“The time to protect a species is while it is still common.”
“Though people in the Kunene Region had often told Owen-Smith that they saw no value in wildlife, it turned out that they saw many values. Like Aldo Leopold, they believed that it was possible to appreciate a species for its own sake and make intelligent use of it, too.”
—Michelle Nijhuis, Beloved Beasts
Chasing Dragonflies: A Natural, Cultural, and Personal History by Cindy Crosby, is an engaging, beautifully illustrated introduction to these remarkable insects. As warm as it is informative, this book will interest gardeners, readers of literary nonfiction, and those intrigued by transformation, whether in nature or our personal lives. (Original watercolors by Peggy Macnamara)
*Coachella Valley Preserve, Southern California
“After learning about the dragonfly’s life cycle, I found that I never look at a pond or a stream or a river—or even a puddle—in the same way. Dragonfly populations of various species are directly linked to how a stream flows, or to the substrate in the bottom of a pond, or to the disturbance of a watershed. Drill a well? Your dragonfly populations may change. Channel a stream? Ditto. When water quality and availability change, our dragonfly populations and species compositions may change as well. Sure—dragonflies as an order of insects are tough. They are long-term survivors. But development, pollution, and climate change may have an impact on them over time.” —Cindy Crosby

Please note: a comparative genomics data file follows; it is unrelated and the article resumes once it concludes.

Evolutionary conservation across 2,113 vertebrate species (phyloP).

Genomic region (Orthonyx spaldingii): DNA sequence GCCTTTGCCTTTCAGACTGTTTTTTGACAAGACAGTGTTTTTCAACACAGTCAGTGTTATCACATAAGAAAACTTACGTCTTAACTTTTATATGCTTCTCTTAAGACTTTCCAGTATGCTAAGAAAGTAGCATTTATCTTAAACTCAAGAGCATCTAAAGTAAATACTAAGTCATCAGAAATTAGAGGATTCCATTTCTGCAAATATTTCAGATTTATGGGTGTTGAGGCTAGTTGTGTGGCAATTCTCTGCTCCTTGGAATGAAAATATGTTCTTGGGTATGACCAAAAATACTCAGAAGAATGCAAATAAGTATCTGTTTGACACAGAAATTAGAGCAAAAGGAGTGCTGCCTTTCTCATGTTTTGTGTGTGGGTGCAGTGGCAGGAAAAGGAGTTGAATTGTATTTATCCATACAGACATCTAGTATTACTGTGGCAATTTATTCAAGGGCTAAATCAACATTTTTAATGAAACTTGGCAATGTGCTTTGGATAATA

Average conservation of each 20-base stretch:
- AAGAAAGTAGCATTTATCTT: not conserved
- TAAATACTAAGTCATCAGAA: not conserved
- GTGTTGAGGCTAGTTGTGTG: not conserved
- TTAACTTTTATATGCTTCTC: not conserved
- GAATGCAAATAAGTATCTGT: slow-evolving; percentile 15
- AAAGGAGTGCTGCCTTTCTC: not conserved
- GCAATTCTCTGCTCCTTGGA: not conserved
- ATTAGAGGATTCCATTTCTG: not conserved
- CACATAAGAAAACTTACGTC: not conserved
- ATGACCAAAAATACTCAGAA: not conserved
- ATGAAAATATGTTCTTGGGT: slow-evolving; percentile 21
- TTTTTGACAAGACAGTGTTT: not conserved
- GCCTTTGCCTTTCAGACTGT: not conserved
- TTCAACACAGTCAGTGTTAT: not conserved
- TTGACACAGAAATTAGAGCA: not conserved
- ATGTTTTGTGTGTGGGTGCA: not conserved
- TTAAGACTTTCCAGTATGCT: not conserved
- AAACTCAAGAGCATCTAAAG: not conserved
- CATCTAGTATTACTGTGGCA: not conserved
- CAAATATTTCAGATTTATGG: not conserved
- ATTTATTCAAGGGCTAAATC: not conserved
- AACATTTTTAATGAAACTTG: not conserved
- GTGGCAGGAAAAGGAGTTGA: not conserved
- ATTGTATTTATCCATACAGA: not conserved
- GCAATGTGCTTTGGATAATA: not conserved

I’ve been following Cindy’s blog, Tuesdays in the Tallgrass: Exploring exterior and interior landscapes through the tallgrass prairie, for a year or more. Each week she posts photos, quotes, and reflections from her prairie walks in northeastern Illinois that renew our spirits through her thoughtful meditations.
“A new study found that between 51-60% of the 64 million kilometers of rivers and streams on Earth that they investigated stop flowing periodically, or run dry for part of the year.”Continue reading “Non-perennial Rivers and Streams”